Wednesday, 8 August 2018

Witchcraft 16: Hollywood Coven (2016)

Here we are. We made it. How are you all feeling? I am relieved, which should come as no surprise to anyone who has seen me suffer through this series (a genre-tinged selection of films that manages to be worse than any other series I have endured so far, ANY).

Most people who know me tend to know that my stubborn refusal to give up on any movie I am watching has led me to sit through lengthy, and sometimes interminable, disasters that would have broken lesser (aka more sane) viewers. That being said, the Witchcraft movies nearly broke my steely resolve on a number of occasions, especially whenever I had to count the instalments that I was yet to watch. Could the final film, at this time (god have mercy, let there be no more), manage to offer me something more than more disappointment and misery?

No.

The only new thing that this sixteenth, and final (please, please, PLEASE let it remain the final), instalment brings to the table is a meta approach to the material that somehow allows everyone involved to make it for even less money than some of the other films in the series. And, knowing how cheap this series can be, that is saying something.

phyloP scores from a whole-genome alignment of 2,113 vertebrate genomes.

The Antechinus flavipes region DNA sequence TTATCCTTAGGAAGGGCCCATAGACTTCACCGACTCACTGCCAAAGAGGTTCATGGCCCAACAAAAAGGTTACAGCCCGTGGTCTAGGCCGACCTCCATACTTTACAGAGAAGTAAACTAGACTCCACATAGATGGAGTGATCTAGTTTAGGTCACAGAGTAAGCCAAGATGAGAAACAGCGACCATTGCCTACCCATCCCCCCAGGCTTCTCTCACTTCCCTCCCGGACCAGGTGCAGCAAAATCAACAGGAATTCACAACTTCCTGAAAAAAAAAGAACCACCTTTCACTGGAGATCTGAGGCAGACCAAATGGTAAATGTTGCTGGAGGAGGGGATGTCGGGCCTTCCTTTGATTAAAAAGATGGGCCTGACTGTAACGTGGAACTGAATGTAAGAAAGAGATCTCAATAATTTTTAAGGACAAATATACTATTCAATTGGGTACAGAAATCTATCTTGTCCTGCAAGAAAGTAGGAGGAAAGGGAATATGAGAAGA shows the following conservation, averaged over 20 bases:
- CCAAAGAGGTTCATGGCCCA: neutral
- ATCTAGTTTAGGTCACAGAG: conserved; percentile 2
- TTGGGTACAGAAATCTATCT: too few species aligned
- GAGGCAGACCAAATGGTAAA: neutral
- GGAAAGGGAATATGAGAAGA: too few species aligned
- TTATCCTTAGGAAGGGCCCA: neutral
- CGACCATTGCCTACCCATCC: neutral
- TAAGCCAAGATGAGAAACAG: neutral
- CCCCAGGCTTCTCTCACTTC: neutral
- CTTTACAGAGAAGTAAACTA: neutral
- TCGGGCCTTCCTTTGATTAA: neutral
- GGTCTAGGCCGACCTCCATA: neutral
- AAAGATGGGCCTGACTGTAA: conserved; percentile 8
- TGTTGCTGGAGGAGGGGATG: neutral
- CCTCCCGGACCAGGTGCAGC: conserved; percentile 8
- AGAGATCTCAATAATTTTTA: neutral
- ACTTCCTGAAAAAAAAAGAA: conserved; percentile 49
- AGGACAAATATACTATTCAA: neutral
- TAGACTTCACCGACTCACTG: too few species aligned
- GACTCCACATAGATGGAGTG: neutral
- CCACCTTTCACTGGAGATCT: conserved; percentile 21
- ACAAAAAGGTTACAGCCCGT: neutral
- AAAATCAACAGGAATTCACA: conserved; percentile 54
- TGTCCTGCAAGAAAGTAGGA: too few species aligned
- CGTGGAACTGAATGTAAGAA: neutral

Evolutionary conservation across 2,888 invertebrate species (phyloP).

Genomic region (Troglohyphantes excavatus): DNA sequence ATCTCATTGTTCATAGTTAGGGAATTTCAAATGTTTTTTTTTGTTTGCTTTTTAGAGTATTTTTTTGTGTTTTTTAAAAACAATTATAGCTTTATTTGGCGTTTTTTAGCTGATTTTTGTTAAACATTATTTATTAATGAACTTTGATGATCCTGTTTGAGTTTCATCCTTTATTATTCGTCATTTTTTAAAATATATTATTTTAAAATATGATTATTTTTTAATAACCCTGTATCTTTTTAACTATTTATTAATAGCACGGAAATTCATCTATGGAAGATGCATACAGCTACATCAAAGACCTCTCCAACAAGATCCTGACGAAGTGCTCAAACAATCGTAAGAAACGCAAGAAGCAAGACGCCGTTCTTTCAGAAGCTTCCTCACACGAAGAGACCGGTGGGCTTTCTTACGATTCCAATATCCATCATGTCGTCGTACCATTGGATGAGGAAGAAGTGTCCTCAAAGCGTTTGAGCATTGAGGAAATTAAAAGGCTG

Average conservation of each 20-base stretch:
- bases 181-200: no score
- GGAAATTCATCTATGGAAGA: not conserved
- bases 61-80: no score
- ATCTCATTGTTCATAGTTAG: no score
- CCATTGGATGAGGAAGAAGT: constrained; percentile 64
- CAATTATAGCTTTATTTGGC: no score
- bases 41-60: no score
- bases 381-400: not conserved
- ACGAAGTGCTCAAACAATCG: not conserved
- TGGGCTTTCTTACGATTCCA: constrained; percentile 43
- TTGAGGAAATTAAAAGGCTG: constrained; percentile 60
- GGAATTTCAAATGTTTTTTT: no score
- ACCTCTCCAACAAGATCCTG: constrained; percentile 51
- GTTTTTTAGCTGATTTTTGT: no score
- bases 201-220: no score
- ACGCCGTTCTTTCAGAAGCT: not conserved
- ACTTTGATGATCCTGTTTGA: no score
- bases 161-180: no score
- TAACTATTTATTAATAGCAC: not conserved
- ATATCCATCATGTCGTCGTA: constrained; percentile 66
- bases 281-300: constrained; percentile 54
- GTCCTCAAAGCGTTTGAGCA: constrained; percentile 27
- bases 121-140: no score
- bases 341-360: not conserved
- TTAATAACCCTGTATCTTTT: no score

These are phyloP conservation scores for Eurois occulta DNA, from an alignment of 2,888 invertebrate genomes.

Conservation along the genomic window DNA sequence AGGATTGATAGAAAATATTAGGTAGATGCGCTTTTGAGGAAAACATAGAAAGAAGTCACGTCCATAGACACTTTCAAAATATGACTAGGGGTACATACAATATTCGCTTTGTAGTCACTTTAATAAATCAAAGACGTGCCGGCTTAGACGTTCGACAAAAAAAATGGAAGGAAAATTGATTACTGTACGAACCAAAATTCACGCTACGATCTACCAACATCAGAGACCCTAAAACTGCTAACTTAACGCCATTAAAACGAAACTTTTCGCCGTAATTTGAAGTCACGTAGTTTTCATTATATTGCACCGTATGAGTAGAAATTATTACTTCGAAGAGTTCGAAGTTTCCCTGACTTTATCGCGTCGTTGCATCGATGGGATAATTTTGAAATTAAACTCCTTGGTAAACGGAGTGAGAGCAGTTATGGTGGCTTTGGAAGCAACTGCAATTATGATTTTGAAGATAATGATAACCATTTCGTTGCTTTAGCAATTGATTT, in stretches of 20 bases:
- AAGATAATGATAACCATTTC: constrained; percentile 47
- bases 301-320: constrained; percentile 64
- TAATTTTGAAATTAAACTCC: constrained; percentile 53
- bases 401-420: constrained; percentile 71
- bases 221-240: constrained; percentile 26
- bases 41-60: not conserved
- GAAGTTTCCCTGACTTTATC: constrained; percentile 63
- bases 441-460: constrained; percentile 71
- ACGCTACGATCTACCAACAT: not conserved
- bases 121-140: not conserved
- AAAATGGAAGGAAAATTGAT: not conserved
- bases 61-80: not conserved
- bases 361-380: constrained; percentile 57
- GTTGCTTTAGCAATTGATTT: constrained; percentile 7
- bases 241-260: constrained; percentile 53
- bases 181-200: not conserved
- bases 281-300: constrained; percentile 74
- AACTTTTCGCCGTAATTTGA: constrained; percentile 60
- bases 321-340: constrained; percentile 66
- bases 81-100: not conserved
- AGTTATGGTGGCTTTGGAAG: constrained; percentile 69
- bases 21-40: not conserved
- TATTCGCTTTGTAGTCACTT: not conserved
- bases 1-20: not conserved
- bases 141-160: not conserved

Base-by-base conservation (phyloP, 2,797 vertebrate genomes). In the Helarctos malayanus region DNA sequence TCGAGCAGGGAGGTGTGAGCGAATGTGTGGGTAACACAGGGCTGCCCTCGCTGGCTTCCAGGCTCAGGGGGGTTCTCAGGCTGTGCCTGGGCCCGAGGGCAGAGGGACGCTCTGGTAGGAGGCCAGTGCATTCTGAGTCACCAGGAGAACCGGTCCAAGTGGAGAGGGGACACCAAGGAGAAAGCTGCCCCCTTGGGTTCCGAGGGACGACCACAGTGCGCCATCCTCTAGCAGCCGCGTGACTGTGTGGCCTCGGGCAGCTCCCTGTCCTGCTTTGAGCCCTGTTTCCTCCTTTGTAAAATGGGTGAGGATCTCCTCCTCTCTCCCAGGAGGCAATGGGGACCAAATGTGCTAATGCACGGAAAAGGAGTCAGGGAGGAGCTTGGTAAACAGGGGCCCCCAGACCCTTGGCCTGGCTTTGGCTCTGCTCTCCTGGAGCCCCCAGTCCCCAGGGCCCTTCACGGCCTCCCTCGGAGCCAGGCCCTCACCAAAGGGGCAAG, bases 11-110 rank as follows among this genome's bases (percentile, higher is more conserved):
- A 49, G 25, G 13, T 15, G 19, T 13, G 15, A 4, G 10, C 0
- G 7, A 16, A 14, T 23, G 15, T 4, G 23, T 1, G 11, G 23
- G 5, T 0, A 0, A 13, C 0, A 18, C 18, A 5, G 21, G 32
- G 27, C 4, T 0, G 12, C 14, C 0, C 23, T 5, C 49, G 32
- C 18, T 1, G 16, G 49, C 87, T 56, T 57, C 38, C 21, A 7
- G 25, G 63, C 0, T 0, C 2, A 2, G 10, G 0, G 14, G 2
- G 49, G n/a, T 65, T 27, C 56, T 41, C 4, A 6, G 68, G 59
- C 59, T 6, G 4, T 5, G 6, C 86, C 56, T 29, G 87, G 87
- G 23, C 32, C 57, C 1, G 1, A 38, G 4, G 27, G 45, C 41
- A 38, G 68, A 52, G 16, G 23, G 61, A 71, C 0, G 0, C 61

Director David Palmieri returns, as do the cast members from the past two films, and it's obvious that these movies were all made within a very short space of time, perhaps even just a week or two, perhaps even less than that, and then chopped up and churned out to make some more money from . . . . I really don't know. I have no idea who was still eagerly waiting for a new Witchcraft movie at this point.

Sean Abley returns as writer, perhaps hoping to do something that would reinvigorate the series, but he has one decent idea that is then quickly wasted, leaving many scenes to play out in almost exactly the same way they did in the previous films.

Molly Dougherty, Noel VanBrocklin, and Zamra Dollskin are the same as ever, as are Berna Roberts, Leroy Castanon, and Ryan Cleary (still the worst of the Will Spanners). Ernest Pierce gets a bit more to do this time around, but doesn't make the most of the opportunity.

Look, the whole thing is dire and I am just happy that the whole experience is now one that I can put behind me, for now. I don't advise anyone else to check these films out, certainly not all sixteen of them anyway, and I can't wholeheartedly recommend any of them. I just hope that it's a long time before I have another idea quite as dumb as this one.

2/10


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